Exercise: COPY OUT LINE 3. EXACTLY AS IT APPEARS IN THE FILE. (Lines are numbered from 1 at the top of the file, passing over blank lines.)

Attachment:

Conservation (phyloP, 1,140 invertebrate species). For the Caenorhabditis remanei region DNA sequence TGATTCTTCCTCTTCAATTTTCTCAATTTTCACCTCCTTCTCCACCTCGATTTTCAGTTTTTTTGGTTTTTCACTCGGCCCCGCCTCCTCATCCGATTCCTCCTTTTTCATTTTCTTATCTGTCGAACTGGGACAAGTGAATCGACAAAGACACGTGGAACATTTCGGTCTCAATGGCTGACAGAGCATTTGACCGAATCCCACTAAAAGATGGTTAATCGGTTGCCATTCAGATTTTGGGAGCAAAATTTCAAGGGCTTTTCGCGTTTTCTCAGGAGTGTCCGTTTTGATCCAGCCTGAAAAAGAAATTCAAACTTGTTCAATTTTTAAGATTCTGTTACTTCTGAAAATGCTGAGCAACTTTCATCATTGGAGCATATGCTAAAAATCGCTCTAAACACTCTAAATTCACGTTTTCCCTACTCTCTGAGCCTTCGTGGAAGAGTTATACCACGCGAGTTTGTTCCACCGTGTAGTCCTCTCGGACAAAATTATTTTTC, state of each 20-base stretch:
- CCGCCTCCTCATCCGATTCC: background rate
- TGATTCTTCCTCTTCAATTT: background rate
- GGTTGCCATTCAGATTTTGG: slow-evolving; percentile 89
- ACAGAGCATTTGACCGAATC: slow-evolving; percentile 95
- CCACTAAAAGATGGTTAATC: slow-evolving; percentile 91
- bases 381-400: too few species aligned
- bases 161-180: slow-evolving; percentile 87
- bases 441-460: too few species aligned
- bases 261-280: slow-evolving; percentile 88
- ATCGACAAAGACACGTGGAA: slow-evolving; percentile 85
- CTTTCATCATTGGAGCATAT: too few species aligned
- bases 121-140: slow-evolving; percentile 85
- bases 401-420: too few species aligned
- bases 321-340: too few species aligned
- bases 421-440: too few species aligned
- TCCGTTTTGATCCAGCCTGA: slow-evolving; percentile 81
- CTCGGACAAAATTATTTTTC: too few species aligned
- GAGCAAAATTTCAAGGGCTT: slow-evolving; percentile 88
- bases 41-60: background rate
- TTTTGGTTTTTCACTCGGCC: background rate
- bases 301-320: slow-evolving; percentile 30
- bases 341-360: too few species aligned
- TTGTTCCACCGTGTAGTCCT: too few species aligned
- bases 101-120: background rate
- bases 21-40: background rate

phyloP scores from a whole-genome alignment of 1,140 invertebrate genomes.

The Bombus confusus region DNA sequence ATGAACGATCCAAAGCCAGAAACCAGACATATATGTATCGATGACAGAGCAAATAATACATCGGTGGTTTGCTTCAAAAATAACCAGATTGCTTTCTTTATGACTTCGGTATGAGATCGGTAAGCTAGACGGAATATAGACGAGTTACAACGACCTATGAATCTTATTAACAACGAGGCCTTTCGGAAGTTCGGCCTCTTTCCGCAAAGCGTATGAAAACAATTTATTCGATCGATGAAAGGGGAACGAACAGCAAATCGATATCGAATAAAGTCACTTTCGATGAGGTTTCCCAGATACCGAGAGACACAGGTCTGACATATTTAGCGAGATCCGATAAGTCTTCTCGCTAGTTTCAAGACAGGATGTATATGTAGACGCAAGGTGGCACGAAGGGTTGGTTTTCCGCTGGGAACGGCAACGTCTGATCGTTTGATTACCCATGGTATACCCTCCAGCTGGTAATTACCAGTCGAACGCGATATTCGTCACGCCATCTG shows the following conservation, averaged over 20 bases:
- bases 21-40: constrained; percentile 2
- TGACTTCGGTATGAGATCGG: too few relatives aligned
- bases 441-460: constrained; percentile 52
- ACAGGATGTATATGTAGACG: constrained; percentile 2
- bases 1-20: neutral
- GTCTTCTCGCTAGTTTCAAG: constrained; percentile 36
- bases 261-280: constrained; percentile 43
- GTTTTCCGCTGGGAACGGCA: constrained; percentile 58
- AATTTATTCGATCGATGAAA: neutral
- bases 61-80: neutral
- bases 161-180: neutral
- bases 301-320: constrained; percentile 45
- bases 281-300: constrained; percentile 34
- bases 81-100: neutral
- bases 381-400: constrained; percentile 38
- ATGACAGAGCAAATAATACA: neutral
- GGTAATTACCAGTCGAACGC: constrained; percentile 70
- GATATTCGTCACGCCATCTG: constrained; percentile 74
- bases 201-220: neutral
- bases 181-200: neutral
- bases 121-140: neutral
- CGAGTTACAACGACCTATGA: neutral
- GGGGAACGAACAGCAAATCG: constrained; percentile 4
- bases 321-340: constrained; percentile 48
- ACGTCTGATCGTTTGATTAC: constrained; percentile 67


- TGATTCTTCCTCTTCAATTT: background rate